Economics

"The epic mistake about manufacturing that’s cost Americans millions of jobs"

I don't know if the thesis advanced here is correct, but I do know that there can be big surprises when you disaggregate data.

Between 2000 and 2016, the average growth in the sector’s real output was only about 63% of that of the private sector. But when you take out computers out of both data series, the trend is far more striking: Since 2000, manufacturing output expanded at an average pace equal to only 12% of the private sector’s average growth.


So my older daughter--born in California--has an idea

To wit:

I recently listened to a podcast about how JP Morgan ended the Panic of 1907 using both his money and his clout to get banks to take the necessary action. It got me thinking . . . could this be the model for saving California? What if the Silicon Valley gazillionaires went to the CA legislature and paid off its pension liabilities in exchange for the legislature passing serious pension reform?

Here's what I wrote her back:

Pretty darn interesting. But you know me: confronted by a public policy proposal, I have two questions. First, what do the data say?

In particular, how much do the Silicon Valley gazillionaires have and by how much are the California pensions underfunded? I looked at "These are the Bay Area's wealthiest people in 2018" which lists the top ten Silicon Valley billionaires and their net worth. They're worth about $310.4 billion. Applying Pareto's Law as a rough estimate of the billionaire wealth in the Valley--these ten constitute about 80% of the total wealth available--would make the available wealth $388 billion. This recent piece in the LA Times reports that the two biggest Cali funds, CalPERS and CalSTRS, are underfunded by a total of $223 billion. It says if all state and local pension funds in the state are added up, the total would equal about $333 billion.

So your proposal is potentially doable. The billionaires might even agree to it. The wealthiest on the list is Zuckerberg and he has stated he will give away 99% of his wealth before he dies.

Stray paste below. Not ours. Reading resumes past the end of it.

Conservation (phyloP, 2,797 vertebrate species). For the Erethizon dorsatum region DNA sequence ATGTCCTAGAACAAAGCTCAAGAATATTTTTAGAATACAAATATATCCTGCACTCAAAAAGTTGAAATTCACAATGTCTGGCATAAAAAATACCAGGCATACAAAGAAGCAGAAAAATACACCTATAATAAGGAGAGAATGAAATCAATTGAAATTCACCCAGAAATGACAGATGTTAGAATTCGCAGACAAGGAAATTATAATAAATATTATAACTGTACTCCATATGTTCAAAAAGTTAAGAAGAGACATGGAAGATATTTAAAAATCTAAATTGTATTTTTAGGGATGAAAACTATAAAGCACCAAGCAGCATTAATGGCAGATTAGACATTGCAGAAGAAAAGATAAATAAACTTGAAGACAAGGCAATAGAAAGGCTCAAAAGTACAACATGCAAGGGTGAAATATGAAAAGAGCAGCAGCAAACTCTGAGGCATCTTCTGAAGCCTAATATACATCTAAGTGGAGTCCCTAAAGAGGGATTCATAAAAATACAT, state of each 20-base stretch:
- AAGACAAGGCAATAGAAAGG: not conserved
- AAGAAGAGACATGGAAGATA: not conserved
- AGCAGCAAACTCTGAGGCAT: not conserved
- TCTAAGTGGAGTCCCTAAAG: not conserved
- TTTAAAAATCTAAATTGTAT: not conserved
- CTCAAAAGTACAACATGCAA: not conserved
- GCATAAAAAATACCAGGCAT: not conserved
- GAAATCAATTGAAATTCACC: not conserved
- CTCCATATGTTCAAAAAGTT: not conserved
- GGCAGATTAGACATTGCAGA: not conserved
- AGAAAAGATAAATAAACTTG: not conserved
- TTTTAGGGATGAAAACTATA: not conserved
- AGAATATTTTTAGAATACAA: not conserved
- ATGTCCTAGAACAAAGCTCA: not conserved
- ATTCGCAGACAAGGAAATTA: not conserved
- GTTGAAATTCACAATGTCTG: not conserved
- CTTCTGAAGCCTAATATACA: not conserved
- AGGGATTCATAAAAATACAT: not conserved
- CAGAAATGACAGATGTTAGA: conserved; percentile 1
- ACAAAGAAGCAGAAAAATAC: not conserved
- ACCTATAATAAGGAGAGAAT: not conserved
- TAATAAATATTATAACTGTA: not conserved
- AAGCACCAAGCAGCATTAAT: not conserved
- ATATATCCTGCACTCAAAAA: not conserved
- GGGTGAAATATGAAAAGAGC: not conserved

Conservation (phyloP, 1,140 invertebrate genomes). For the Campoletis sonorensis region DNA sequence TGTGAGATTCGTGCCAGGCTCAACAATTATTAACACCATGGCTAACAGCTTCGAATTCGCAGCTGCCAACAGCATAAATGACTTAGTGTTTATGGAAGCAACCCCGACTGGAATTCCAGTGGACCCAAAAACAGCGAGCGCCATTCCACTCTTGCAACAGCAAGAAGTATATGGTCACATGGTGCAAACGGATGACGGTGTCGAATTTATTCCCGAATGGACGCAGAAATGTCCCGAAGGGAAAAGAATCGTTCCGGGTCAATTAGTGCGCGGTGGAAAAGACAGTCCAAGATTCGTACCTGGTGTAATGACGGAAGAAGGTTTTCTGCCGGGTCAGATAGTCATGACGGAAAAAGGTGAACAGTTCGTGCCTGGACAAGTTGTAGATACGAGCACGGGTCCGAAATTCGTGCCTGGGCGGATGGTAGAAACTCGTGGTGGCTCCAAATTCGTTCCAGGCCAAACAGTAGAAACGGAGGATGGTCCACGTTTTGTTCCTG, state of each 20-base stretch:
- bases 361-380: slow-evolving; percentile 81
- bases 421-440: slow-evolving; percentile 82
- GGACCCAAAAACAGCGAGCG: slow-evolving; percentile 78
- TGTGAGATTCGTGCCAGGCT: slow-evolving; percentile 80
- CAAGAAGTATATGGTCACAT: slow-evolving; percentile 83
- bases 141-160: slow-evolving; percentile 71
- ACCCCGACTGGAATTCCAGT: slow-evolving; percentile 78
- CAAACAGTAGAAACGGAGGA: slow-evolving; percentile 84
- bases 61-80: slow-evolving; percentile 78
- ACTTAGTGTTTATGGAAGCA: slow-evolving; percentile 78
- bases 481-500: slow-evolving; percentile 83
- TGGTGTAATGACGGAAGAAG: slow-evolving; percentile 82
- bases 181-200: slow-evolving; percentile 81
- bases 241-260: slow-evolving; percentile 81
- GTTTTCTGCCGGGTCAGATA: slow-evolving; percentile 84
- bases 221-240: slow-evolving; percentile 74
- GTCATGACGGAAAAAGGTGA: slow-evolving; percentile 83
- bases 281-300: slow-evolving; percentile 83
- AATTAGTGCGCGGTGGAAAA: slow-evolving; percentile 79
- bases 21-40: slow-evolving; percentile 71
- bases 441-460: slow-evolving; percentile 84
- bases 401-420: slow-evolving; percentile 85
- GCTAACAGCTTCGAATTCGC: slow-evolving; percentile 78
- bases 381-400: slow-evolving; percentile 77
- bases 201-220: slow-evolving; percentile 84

But the second question is what are the public-choice-type consequences that we can expect? Here, we have some serious problems I think. (I'll leave aside how the billionaires write a contract with the legislature that binds them not to simply spend crazily like before. While the billionaires no doubt have some really good lawyers, as the recent experience of Congress's attempts to control the budget suggest, really motivated politicians are more clever and more devious than even the best lawyers.) After proposing to fix the pensions, I'd predict that nearly everyone in California would think: gee, that was easy. Now, let's fix wages. How about funding an increase in the minimum wage to $15/hour? $25/hour? Or funding an end to poverty in California? Wait, why not do that before fixing the pensions?? I'd have to check but I assume that fixing the pensions would benefit mostly male, white, middle- and upper-middle income folks. Shouldn't the billionaires help the poor and minorities first? They're not racist are they? And what about sufficient funding to cut class sizes in the public schools in half? (Oops. They already tried something like that and it was a failure. The linked piece doesn't even mention schools holding classes in closets to "reduce" class size. Never mind.) O.K, what about not one but five $70+ billion high-speed rail lines? Etc. Etc. Etc. ad infinitum.

I've written a couple of times on my blog that government finds it very difficult to even give away money effectively. (Here's yet another recent example.) This would be true again, in spades.